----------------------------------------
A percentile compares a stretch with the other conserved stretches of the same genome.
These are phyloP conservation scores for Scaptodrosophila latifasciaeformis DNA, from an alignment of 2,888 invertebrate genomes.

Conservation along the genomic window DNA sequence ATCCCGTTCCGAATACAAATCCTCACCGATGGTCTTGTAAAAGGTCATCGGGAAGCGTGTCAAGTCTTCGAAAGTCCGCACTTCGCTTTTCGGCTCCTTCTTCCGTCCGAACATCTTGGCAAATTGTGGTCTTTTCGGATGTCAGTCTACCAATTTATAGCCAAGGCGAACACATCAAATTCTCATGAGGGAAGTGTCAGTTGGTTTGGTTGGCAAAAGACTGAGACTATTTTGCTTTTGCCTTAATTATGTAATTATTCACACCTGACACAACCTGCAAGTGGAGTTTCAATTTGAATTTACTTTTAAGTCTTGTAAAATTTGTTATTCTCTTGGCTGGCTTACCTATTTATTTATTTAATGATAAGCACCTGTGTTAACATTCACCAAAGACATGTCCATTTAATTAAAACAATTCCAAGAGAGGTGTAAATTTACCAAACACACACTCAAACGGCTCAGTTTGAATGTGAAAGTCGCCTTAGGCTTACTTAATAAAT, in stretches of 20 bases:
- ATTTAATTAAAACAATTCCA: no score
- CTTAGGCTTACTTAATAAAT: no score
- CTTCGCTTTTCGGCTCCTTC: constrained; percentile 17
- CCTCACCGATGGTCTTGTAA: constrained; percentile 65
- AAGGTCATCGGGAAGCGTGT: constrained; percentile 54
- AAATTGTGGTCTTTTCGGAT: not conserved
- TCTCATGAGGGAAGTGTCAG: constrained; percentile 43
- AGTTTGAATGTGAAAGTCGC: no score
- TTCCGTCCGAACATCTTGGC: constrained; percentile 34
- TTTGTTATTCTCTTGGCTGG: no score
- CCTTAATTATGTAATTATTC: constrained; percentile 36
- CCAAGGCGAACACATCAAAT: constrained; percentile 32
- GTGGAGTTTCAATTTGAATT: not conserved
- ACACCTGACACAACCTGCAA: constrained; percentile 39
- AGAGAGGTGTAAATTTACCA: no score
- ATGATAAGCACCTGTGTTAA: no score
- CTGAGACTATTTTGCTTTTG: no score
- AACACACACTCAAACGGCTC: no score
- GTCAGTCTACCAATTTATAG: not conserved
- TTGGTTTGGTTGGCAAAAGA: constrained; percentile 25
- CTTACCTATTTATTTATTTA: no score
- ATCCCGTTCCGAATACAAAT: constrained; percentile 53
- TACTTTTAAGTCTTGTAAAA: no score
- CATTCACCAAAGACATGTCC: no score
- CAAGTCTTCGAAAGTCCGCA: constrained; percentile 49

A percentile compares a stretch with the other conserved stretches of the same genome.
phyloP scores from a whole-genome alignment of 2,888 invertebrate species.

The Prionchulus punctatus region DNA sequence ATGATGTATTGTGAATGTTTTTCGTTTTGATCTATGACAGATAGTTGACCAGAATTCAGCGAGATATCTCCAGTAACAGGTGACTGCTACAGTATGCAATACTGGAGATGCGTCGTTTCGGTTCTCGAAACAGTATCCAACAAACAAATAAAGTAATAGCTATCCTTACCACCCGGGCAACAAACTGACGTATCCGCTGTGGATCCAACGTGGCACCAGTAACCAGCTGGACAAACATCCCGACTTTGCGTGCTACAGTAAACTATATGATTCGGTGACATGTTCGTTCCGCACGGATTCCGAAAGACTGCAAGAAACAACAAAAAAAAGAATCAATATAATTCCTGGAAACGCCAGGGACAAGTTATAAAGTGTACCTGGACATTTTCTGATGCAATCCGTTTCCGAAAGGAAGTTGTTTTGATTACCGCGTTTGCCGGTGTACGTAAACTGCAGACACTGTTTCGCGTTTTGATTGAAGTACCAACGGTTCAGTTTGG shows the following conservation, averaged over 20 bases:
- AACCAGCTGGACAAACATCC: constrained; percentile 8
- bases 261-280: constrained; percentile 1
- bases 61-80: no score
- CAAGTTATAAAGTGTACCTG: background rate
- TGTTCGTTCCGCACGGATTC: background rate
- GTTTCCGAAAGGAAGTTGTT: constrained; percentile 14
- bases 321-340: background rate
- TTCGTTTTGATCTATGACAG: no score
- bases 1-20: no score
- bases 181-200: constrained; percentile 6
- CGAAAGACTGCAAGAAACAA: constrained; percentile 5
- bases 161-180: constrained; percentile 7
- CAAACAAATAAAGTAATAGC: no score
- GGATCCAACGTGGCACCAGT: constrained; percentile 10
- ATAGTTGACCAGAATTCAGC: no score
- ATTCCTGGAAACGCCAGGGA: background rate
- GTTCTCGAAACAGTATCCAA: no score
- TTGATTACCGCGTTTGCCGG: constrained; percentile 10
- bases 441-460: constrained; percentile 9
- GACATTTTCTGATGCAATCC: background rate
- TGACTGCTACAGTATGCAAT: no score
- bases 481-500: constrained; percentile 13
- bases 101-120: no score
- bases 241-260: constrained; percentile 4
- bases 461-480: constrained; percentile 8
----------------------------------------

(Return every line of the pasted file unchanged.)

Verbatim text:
A percentile compares a stretch with the other conserved stretches of the same genome.
These are phyloP conservation scores for Scaptodrosophila latifasciaeformis DNA, from an alignment of 2,888 invertebrate genomes.

Conservation along the genomic window DNA sequence ATCCCGTTCCGAATACAAATCCTCACCGATGGTCTTGTAAAAGGTCATCGGGAAGCGTGTCAAGTCTTCGAAAGTCCGCACTTCGCTTTTCGGCTCCTTCTTCCGTCCGAACATCTTGGCAAATTGTGGTCTTTTCGGATGTCAGTCTACCAATTTATAGCCAAGGCGAACACATCAAATTCTCATGAGGGAAGTGTCAGTTGGTTTGGTTGGCAAAAGACTGAGACTATTTTGCTTTTGCCTTAATTATGTAATTATTCACACCTGACACAACCTGCAAGTGGAGTTTCAATTTGAATTTACTTTTAAGTCTTGTAAAATTTGTTATTCTCTTGGCTGGCTTACCTATTTATTTATTTAATGATAAGCACCTGTGTTAACATTCACCAAAGACATGTCCATTTAATTAAAACAATTCCAAGAGAGGTGTAAATTTACCAAACACACACTCAAACGGCTCAGTTTGAATGTGAAAGTCGCCTTAGGCTTACTTAATAAAT, in stretches of 20 bases:
- ATTTAATTAAAACAATTCCA: no score
- CTTAGGCTTACTTAATAAAT: no score
- CTTCGCTTTTCGGCTCCTTC: constrained; percentile 17
- CCTCACCGATGGTCTTGTAA: constrained; percentile 65
- AAGGTCATCGGGAAGCGTGT: constrained; percentile 54
- AAATTGTGGTCTTTTCGGAT: not conserved
- TCTCATGAGGGAAGTGTCAG: constrained; percentile 43
- AGTTTGAATGTGAAAGTCGC: no score
- TTCCGTCCGAACATCTTGGC: constrained; percentile 34
- TTTGTTATTCTCTTGGCTGG: no score
- CCTTAATTATGTAATTATTC: constrained; percentile 36
- CCAAGGCGAACACATCAAAT: constrained; percentile 32
- GTGGAGTTTCAATTTGAATT: not conserved
- ACACCTGACACAACCTGCAA: constrained; percentile 39
- AGAGAGGTGTAAATTTACCA: no score
- ATGATAAGCACCTGTGTTAA: no score
- CTGAGACTATTTTGCTTTTG: no score
- AACACACACTCAAACGGCTC: no score
- GTCAGTCTACCAATTTATAG: not conserved
- TTGGTTTGGTTGGCAAAAGA: constrained; percentile 25
- CTTACCTATTTATTTATTTA: no score
- ATCCCGTTCCGAATACAAAT: constrained; percentile 53
- TACTTTTAAGTCTTGTAAAA: no score
- CATTCACCAAAGACATGTCC: no score
- CAAGTCTTCGAAAGTCCGCA: constrained; percentile 49

A percentile compares a stretch with the other conserved stretches of the same genome.
phyloP scores from a whole-genome alignment of 2,888 invertebrate species.

The Prionchulus punctatus region DNA sequence ATGATGTATTGTGAATGTTTTTCGTTTTGATCTATGACAGATAGTTGACCAGAATTCAGCGAGATATCTCCAGTAACAGGTGACTGCTACAGTATGCAATACTGGAGATGCGTCGTTTCGGTTCTCGAAACAGTATCCAACAAACAAATAAAGTAATAGCTATCCTTACCACCCGGGCAACAAACTGACGTATCCGCTGTGGATCCAACGTGGCACCAGTAACCAGCTGGACAAACATCCCGACTTTGCGTGCTACAGTAAACTATATGATTCGGTGACATGTTCGTTCCGCACGGATTCCGAAAGACTGCAAGAAACAACAAAAAAAAGAATCAATATAATTCCTGGAAACGCCAGGGACAAGTTATAAAGTGTACCTGGACATTTTCTGATGCAATCCGTTTCCGAAAGGAAGTTGTTTTGATTACCGCGTTTGCCGGTGTACGTAAACTGCAGACACTGTTTCGCGTTTTGATTGAAGTACCAACGGTTCAGTTTGG shows the following conservation, averaged over 20 bases:
- AACCAGCTGGACAAACATCC: constrained; percentile 8
- bases 261-280: constrained; percentile 1
- bases 61-80: no score
- CAAGTTATAAAGTGTACCTG: background rate
- TGTTCGTTCCGCACGGATTC: background rate
- GTTTCCGAAAGGAAGTTGTT: constrained; percentile 14
- bases 321-340: background rate
- TTCGTTTTGATCTATGACAG: no score
- bases 1-20: no score
- bases 181-200: constrained; percentile 6
- CGAAAGACTGCAAGAAACAA: constrained; percentile 5
- bases 161-180: constrained; percentile 7
- CAAACAAATAAAGTAATAGC: no score
- GGATCCAACGTGGCACCAGT: constrained; percentile 10
- ATAGTTGACCAGAATTCAGC: no score
- ATTCCTGGAAACGCCAGGGA: background rate
- GTTCTCGAAACAGTATCCAA: no score
- TTGATTACCGCGTTTGCCGG: constrained; percentile 10
- bases 441-460: constrained; percentile 9
- GACATTTTCTGATGCAATCC: background rate
- TGACTGCTACAGTATGCAAT: no score
- bases 481-500: constrained; percentile 13
- bases 101-120: no score
- bases 241-260: constrained; percentile 4
- bases 461-480: constrained; percentile 8